Attributional Comparisons Across Biases and Leader-member Exchange Status

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Journal of Managerial Issues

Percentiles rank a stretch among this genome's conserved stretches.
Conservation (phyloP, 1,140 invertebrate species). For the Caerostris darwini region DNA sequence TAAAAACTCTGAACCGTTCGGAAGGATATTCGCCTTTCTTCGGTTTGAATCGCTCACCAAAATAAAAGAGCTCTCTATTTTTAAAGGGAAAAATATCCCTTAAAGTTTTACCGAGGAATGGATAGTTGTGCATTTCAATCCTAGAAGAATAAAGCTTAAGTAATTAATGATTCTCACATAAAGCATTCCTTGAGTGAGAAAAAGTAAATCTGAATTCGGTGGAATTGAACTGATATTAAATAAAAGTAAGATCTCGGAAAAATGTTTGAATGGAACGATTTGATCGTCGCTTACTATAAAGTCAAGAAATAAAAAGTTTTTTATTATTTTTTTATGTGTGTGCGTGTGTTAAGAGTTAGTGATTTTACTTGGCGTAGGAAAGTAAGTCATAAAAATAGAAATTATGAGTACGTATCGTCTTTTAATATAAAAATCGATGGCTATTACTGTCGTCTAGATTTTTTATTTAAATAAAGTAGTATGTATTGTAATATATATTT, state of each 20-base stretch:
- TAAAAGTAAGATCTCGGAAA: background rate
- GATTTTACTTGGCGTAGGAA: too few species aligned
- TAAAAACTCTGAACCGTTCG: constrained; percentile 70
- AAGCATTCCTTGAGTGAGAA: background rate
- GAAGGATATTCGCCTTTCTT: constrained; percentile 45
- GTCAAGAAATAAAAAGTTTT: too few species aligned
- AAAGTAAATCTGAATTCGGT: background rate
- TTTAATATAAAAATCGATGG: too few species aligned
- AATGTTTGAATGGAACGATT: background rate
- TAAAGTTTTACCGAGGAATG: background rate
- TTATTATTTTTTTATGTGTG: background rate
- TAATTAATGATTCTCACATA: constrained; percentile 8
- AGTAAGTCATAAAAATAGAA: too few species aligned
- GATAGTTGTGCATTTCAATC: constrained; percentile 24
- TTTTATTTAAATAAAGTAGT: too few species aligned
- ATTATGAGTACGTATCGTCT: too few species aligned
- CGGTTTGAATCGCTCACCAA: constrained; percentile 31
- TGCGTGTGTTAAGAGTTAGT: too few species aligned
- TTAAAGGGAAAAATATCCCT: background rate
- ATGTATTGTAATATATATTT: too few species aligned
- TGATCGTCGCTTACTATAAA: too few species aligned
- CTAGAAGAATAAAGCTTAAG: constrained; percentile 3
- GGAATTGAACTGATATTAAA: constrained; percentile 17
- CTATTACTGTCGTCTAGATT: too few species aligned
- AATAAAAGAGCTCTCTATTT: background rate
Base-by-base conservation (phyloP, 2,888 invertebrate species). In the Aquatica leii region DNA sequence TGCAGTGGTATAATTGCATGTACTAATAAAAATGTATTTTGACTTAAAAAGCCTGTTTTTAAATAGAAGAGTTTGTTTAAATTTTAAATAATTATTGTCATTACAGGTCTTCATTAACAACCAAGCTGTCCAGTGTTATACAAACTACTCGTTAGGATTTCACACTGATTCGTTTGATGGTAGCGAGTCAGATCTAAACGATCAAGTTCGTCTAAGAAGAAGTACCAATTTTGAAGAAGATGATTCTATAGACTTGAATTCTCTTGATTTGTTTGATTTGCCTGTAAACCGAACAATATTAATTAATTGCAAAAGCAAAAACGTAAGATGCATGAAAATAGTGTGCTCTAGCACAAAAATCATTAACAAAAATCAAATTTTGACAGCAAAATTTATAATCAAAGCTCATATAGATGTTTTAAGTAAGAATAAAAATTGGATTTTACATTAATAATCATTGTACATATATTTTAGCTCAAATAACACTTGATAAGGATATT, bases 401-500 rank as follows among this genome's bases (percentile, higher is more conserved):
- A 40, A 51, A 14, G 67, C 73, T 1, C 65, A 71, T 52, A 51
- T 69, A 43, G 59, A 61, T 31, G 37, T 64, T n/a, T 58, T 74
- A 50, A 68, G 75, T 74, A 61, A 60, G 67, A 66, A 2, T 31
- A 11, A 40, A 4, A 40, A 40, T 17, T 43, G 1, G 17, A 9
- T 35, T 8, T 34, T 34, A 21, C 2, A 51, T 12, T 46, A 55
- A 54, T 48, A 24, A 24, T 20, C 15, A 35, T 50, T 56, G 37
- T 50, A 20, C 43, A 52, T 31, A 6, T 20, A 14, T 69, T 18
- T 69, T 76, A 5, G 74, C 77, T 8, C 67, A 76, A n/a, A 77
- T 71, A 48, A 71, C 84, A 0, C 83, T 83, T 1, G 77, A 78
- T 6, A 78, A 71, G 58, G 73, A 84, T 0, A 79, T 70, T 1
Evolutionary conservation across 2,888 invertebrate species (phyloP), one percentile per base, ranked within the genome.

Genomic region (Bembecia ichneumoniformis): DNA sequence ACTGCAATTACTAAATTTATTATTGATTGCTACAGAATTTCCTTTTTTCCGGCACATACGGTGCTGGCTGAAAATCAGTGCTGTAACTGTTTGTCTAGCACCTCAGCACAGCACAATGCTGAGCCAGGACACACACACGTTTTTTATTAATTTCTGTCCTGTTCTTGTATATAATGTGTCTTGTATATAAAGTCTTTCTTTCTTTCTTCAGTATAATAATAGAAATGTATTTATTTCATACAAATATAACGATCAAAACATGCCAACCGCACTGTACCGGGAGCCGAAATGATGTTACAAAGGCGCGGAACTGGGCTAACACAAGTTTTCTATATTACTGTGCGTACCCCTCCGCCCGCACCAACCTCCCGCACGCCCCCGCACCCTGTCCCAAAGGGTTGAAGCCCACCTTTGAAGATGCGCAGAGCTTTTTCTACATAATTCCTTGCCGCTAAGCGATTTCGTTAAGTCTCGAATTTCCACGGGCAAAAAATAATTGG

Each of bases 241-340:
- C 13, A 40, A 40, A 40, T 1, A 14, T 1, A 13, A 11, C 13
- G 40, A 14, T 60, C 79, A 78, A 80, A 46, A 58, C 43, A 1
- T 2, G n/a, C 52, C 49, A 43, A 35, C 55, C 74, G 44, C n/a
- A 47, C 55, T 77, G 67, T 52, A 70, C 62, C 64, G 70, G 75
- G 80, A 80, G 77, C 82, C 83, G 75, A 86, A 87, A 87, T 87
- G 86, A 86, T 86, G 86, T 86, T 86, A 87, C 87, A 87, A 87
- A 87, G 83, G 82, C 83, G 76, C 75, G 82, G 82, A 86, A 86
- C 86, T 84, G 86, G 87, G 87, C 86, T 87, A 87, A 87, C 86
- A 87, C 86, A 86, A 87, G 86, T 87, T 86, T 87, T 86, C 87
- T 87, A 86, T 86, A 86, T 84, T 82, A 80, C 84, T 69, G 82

The attributions that are made for subordinates' work performance have important implications for supervisors, subordinates, and the organization as a whole. However, cognitive biases, such as the self-serving or the actor-observer biases, can influence whether positive or negative attributions are made. We anticipated that subordinates whose relationship with their supervisor was positive would be more likely to experience positive attributions for their performance through the self-serving bias, whereas subordinates with a poorer supervisor relationship would experience negative attributions for their performance through the actor-observer bias. Results of a study of this prediction did show asymmetries in the attributions for performance based on in-or outgroup status, with in-group supervisors, in-group subordinates and out-group subordinates all displaying the self-serving bias in their attributions for subordinate performance, and with supervisors displaying the actor-observer bias toward out-group subordinates. This may cause out-group members to become alienated from the organization, resulting in lowered job performance and increased turnover. As a result, organizational homogeneity may increase, leading to less diversity of perspectives within the organization.


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